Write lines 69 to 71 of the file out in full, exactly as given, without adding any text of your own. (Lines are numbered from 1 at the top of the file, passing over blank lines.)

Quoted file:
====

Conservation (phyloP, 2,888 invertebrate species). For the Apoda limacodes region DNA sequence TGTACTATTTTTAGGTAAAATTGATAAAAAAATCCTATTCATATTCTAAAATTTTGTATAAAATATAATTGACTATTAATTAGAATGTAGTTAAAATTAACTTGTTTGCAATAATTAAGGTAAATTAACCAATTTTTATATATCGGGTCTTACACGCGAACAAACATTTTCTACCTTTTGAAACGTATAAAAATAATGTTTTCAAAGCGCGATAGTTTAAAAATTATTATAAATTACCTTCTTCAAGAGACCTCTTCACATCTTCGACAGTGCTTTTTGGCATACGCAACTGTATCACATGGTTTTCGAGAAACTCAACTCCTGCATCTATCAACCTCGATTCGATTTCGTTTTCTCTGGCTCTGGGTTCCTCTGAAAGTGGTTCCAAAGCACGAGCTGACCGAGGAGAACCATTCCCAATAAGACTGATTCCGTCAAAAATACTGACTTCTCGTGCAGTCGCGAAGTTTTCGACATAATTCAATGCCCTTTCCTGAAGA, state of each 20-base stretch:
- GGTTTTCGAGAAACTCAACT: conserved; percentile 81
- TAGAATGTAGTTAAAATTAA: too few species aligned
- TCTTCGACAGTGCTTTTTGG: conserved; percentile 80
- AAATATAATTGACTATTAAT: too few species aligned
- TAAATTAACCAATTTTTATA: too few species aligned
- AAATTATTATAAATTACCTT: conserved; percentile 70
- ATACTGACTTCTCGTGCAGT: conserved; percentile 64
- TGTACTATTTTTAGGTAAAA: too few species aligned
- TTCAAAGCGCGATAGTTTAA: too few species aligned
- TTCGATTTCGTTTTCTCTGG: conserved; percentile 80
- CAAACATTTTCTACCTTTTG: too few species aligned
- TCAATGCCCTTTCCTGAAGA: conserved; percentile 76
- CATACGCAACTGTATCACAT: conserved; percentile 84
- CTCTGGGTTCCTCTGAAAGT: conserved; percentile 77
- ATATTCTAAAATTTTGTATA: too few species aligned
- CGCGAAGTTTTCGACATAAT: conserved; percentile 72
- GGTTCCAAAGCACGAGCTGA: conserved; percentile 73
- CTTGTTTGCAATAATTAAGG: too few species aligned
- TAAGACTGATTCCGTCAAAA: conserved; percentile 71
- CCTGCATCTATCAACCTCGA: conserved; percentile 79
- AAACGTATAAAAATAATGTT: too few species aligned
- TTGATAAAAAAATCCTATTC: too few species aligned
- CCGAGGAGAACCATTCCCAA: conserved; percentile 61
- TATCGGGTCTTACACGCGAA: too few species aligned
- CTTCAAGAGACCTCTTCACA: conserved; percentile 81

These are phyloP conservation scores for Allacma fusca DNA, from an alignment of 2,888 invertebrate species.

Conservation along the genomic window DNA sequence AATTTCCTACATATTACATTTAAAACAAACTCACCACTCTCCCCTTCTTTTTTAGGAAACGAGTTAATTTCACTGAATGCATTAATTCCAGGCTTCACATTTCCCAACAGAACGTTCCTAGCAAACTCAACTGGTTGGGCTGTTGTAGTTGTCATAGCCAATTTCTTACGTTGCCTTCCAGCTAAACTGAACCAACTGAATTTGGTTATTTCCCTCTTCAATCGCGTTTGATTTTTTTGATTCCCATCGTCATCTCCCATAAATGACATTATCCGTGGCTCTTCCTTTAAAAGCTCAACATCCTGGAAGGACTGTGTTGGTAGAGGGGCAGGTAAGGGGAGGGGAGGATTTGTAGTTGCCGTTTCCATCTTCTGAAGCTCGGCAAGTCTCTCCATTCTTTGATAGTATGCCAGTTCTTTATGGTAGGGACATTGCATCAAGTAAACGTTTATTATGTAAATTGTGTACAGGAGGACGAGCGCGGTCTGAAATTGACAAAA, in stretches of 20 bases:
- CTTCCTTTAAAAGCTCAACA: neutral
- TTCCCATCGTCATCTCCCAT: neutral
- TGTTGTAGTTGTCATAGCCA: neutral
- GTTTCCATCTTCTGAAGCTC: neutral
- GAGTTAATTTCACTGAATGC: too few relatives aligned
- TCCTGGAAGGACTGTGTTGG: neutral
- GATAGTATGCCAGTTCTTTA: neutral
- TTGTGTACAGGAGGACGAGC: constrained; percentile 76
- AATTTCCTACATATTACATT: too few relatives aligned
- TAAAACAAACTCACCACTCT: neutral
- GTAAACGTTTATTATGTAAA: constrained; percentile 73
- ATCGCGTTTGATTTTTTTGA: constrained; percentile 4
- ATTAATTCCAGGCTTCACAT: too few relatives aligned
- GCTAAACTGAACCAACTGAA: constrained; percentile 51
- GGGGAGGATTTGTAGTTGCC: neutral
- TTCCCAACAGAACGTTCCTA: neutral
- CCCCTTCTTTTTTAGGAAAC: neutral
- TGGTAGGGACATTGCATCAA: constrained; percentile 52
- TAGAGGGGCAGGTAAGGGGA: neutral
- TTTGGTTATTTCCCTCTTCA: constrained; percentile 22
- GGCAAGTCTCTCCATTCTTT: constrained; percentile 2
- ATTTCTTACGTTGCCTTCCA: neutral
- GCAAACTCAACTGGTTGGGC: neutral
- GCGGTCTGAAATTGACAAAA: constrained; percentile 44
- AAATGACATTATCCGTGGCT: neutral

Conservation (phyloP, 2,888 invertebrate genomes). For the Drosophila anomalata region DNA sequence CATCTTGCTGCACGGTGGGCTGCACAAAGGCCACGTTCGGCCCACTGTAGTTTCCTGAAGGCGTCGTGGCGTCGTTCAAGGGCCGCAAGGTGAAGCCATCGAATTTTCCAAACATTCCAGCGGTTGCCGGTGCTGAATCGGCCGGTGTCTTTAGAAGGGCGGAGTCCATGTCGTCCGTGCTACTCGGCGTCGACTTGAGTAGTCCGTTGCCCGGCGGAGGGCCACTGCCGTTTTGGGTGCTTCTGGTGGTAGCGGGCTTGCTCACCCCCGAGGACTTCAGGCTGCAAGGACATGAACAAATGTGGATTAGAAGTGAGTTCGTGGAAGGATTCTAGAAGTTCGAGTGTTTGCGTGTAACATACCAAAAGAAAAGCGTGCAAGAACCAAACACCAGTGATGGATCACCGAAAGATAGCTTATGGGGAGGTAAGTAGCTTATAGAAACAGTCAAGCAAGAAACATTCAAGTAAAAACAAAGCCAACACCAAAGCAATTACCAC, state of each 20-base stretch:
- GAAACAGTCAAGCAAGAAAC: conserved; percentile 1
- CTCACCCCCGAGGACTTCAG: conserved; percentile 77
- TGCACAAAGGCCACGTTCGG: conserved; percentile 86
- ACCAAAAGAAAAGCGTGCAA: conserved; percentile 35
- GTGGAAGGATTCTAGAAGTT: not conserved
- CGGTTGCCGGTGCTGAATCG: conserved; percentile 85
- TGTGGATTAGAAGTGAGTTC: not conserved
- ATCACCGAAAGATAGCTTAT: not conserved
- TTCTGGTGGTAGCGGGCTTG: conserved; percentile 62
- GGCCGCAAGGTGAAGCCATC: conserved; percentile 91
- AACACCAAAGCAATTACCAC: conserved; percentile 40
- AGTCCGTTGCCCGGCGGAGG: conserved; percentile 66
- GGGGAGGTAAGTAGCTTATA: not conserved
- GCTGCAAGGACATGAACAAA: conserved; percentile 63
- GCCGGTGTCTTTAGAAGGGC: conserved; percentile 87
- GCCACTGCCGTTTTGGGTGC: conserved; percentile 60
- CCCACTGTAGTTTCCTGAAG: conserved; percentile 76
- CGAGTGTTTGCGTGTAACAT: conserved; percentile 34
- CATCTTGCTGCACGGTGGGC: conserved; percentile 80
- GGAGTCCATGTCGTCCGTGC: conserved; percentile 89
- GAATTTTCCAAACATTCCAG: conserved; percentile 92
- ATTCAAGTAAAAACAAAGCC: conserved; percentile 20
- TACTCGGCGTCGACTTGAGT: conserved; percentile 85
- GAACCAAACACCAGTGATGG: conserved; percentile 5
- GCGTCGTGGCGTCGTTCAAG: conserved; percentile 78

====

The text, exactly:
- GCCGGTGTCTTTAGAAGGGC: conserved; percentile 87
- GCCACTGCCGTTTTGGGTGC: conserved; percentile 60
- CCCACTGTAGTTTCCTGAAG: conserved; percentile 76